Former felons would have to pay back all their court fees before being allowed to vote despite the idea being blasted by critics as a “poll tax,” according to a Senate committee bill filed Wednesday dealing with the rollout of Amendment 4.
But the bill differs in important ways from a House committee bill that passed along party lines on Tuesday, leading to claims that the state’s Republican-led Legislature was trying to curtail one of the biggest expansions of voting rights in decades.
The Senate committee’s proposed bill would require felons pay fees only required by a judge as part of the person’s sentence, according to Senate Criminal Justice Committee Chair Keith Perry, R-Gainesville.
The House version requires felons pay back all fees, including those not part of a person’s sentence.
“Interest on things not imposed by a court, other fines or fees not imposed on by the court, are not part of this,” Perry said. “The goal is not to deviate outside, at all, in what the voters voted on."
The Senate committee’s version would likely allow more felons to vote than the House version.
When Amendment 4 passed in November with 64 percent of the vote, it allowed more than a million former felons the chance to have their voting rights restored, as long as they weren’t convicted of felony “murder or sexual offenses.”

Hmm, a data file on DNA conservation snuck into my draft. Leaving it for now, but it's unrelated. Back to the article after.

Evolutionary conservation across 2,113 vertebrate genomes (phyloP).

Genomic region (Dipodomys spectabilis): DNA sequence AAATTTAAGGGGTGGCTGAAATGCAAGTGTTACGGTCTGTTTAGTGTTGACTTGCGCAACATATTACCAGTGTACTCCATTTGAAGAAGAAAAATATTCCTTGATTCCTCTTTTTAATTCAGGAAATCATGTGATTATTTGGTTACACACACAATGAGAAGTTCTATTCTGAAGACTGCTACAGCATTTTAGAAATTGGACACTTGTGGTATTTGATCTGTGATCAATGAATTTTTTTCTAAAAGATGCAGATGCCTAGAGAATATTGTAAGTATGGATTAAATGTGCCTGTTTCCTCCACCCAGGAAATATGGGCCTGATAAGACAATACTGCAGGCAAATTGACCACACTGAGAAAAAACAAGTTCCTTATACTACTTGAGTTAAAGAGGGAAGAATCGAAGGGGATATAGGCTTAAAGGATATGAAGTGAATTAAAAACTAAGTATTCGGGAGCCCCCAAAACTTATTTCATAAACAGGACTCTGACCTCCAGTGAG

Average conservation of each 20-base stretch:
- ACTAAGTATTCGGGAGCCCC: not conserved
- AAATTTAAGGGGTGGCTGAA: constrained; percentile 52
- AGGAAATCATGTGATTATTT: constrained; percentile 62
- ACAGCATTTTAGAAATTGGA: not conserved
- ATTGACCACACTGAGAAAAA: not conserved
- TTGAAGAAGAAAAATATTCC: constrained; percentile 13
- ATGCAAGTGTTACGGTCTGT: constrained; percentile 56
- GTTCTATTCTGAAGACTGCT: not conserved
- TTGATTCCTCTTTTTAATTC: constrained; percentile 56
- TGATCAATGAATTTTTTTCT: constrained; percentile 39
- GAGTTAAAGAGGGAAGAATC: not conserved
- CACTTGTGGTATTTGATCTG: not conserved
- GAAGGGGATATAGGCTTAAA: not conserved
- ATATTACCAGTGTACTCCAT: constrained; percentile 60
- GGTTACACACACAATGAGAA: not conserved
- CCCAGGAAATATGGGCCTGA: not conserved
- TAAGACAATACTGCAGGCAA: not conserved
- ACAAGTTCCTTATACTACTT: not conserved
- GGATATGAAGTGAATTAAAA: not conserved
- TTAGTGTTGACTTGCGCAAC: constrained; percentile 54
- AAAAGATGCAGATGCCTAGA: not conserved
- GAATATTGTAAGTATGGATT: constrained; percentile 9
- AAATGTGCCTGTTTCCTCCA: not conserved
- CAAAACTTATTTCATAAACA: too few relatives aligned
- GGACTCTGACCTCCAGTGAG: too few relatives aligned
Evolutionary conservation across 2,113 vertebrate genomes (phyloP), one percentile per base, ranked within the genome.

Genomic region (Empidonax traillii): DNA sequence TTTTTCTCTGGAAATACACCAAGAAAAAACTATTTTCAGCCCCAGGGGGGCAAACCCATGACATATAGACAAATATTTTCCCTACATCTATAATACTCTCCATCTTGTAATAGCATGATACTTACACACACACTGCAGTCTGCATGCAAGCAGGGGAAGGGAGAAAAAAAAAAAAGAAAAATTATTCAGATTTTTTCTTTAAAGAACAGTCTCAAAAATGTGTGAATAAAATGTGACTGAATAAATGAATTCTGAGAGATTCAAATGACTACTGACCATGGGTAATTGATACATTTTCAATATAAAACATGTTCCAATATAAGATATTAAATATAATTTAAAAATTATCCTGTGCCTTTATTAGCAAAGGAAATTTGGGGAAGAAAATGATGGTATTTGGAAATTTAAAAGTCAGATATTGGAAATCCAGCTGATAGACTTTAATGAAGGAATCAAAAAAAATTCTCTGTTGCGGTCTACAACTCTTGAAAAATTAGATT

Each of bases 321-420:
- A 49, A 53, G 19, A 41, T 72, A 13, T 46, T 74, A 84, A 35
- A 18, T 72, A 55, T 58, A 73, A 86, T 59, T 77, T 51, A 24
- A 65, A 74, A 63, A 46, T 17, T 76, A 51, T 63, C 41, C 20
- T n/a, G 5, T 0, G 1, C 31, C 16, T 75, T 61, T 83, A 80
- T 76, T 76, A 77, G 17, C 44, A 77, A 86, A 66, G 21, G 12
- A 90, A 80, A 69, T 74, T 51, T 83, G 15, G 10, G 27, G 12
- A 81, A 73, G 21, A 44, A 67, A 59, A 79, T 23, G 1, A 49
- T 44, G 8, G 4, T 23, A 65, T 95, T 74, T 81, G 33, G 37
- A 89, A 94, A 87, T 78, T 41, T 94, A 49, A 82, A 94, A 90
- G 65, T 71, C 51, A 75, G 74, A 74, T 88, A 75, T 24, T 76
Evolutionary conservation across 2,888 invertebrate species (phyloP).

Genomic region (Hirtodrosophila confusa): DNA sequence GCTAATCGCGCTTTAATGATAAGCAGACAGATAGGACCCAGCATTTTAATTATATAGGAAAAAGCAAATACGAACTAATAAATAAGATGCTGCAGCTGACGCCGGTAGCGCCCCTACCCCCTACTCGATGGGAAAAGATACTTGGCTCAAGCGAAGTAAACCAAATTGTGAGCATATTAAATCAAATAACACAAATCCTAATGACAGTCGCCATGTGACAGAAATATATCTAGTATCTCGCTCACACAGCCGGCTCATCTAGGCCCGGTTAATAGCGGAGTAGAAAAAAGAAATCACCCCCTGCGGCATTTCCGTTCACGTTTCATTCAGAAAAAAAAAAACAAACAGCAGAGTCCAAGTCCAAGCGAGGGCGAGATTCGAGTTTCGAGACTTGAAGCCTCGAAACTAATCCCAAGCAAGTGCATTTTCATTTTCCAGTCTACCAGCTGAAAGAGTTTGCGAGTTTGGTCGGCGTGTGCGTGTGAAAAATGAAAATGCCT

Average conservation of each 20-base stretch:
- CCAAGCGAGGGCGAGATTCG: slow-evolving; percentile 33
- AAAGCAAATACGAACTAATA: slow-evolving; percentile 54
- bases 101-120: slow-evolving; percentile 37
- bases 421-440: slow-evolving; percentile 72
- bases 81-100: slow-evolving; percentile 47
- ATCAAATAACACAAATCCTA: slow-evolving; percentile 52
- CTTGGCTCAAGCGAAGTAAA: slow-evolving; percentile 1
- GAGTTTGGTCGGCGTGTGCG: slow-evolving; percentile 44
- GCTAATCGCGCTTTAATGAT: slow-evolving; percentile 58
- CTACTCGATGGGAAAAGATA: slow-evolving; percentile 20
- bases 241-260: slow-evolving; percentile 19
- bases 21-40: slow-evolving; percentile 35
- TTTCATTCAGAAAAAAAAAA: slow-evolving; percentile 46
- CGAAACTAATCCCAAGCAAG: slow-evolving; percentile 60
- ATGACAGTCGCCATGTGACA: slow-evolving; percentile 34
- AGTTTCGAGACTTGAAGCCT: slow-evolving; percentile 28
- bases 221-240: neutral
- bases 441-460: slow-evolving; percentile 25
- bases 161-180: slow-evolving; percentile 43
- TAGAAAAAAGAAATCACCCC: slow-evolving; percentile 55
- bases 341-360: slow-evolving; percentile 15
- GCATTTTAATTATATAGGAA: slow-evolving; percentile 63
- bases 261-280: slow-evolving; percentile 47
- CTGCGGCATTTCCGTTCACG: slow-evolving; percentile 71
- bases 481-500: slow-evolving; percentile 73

The Senate version has a broader interpretation of “murder," to include attempted murder and felony manslaughter, according to the bill. The House version sticks to just “murder.”
“If you tried to murder somebody, you acted it all out, you just didn’t succeed, is the question,” Perry said.
But the House version has a broad interpretation of “felony sex offenses," to include a wide array of any sort of sexual felony, including prostitution.
The Senate committee’s version sharply narrows it to just crimes that would require someone to register as a sex offender and a handful of other offenses.
Advocates for Amendment 4 have argued that the Legislature should do nothing after Amendment 4 passed, instead leaving it up to elections supervisors and the courts to sort out. Already, supervisors are registering felons.
And they say that requiring felons to pay back court fees and other costs of supervision, like drug tests while on probation, would delay people from being able to vote.
But elections supervisors have asked for clarification on how to define “sexual offenses,” and for a way for them to easily check if a former felon is eligible to vote.
Both bills will likely be amended several times as they go through committees.
The Senate’s version will likely be amended so that more people will be allowed to vote, according to Sen. Jeff Brandes, R-St. Petersburg, who has been one of the Legislature’s leading advocate on criminal justice reforms and the vice chair of the Criminal Justice Committee
“I think you’ll see it be further narrowed,” Brandes. “There’s lots of conversations going on right about this proposed committee bill. I think you’ll see a number of amendments filed.”
The Senate committee bill could be heard as early as Monday.